As 2010 comes to a close, the private equity industry has posted an impressive comeback from 2009’s figures, with 1,778 deals announced valued at $196 billion in the first 10 months of the year, according to data provider Dealogic.
The numbers show a jump from the 1,664 deals announced in all of 2009, which totalled $103 billion. They are still, however, a way off the record figures of 2007, in which 3,195 deals were announced with a total value of $716 billion.
A further sign of the returning deal market is the increasing frequency of seven-figure deals. Private equity firms announced 45 deals worth at least $1 billion in the first 11 months of the 2010, a figure nearly double the 23 recorded in 2009, said Dealogic.
Notable deals valued at more than $1 billion this year include the Kohlberg Kravis Roberts-led leveraged buyout of Del Monte, maker of Contadina pasta sauce and pet food Meow Mix for $5.3 billion, and the $4.7 billion completed acquisition of Tomkins in the UK by the Canada Pension Plan Investment Board and Onex Corp.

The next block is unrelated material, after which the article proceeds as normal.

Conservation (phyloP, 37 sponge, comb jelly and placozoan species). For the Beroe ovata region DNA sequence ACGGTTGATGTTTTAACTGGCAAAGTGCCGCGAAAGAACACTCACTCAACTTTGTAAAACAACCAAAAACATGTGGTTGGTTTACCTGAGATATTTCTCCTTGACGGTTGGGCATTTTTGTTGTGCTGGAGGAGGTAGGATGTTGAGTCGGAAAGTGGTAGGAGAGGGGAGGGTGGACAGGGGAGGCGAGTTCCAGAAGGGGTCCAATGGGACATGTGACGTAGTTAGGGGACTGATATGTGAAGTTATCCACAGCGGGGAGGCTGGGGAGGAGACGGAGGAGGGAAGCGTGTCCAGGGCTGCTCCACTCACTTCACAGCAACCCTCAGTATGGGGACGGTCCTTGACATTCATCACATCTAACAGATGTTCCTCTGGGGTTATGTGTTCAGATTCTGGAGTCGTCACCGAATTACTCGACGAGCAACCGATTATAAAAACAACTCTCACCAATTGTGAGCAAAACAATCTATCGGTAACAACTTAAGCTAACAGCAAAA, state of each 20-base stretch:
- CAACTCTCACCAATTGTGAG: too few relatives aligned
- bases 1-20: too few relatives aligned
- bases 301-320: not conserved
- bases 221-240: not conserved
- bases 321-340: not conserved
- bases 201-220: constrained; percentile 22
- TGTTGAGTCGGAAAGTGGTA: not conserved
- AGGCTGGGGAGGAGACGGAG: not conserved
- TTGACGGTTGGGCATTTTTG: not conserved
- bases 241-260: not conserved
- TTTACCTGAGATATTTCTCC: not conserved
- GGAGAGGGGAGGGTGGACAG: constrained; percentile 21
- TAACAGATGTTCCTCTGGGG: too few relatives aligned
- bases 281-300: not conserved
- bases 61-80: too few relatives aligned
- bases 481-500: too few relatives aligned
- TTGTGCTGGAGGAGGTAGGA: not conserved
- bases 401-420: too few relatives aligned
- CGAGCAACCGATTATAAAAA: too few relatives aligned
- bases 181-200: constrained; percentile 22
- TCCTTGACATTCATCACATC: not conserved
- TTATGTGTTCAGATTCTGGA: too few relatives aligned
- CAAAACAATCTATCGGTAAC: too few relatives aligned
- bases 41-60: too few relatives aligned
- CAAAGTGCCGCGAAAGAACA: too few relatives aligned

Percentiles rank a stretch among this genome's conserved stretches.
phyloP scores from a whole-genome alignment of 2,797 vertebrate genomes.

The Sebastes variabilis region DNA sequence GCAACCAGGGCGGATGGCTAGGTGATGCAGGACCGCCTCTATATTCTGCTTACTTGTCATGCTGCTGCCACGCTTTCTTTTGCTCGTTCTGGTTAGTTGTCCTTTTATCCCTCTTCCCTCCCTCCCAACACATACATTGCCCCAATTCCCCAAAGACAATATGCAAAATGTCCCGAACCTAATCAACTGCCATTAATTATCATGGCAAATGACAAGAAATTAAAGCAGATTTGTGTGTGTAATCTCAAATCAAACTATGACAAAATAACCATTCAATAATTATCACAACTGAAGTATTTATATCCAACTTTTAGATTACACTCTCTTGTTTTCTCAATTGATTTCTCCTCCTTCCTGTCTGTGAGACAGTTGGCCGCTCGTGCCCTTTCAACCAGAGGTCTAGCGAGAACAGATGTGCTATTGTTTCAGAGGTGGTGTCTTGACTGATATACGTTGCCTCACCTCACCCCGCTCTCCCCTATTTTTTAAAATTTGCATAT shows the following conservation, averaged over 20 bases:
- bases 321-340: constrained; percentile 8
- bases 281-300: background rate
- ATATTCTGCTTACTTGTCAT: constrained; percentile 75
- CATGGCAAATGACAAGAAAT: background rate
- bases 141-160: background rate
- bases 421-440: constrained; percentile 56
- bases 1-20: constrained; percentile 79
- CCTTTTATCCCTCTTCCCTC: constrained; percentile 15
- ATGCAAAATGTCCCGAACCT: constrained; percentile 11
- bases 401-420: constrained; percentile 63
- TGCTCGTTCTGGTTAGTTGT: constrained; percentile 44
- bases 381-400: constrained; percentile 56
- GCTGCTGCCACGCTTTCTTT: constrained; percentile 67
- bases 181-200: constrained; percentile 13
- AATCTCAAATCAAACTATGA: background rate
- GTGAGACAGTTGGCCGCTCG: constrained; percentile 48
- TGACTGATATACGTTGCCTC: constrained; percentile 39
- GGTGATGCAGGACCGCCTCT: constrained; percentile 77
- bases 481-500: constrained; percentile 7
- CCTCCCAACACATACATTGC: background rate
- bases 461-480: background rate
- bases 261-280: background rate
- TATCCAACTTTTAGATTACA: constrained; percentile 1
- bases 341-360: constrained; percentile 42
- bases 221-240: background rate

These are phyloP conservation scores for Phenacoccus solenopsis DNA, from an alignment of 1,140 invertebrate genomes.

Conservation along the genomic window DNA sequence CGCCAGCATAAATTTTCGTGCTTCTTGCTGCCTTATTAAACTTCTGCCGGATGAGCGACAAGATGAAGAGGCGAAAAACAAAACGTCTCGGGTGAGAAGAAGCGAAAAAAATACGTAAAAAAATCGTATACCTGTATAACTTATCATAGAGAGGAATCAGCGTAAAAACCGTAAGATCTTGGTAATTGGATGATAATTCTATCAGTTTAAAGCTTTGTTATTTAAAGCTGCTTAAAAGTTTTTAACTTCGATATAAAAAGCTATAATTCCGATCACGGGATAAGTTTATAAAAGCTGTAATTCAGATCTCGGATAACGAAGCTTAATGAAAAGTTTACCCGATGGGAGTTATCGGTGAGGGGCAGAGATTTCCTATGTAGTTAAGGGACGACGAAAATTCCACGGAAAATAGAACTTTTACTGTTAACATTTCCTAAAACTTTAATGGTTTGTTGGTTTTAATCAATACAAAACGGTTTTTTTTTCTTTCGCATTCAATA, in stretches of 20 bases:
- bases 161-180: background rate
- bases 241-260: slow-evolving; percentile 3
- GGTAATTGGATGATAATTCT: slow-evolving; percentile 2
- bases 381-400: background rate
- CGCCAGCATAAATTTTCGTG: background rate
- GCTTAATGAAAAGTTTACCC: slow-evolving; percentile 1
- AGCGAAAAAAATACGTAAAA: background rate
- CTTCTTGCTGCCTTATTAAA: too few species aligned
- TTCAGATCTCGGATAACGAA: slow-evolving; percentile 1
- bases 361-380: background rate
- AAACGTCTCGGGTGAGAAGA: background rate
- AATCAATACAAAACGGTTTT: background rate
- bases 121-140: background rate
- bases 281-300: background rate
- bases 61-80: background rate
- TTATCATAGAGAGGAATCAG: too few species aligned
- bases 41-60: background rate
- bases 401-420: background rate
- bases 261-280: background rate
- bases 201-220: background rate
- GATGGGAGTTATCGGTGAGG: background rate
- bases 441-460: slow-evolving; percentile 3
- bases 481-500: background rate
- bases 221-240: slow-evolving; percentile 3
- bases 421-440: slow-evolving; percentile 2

Final figures for November will boost the year’s performance further still, according to data compiled by Ernst & Young, which shows private equity houses announced 149 acquisitions valued at $27.8 billion.
“In the past year, private equity houses have returned to a focus on investing given the substantial level of committed funds still available; moving from fixing portfolio issues to targeting acquisitions and realising disposals. Combined with an easing in the availability of debt, and at cheaper rates, private equity activity levels recovered dramatically in 2010 compared with 2009,” said Rustom Kharegat, head of private equity at KPMG in an email exchange regarding the firm’s strengthened European revenues in the asset class for 2010.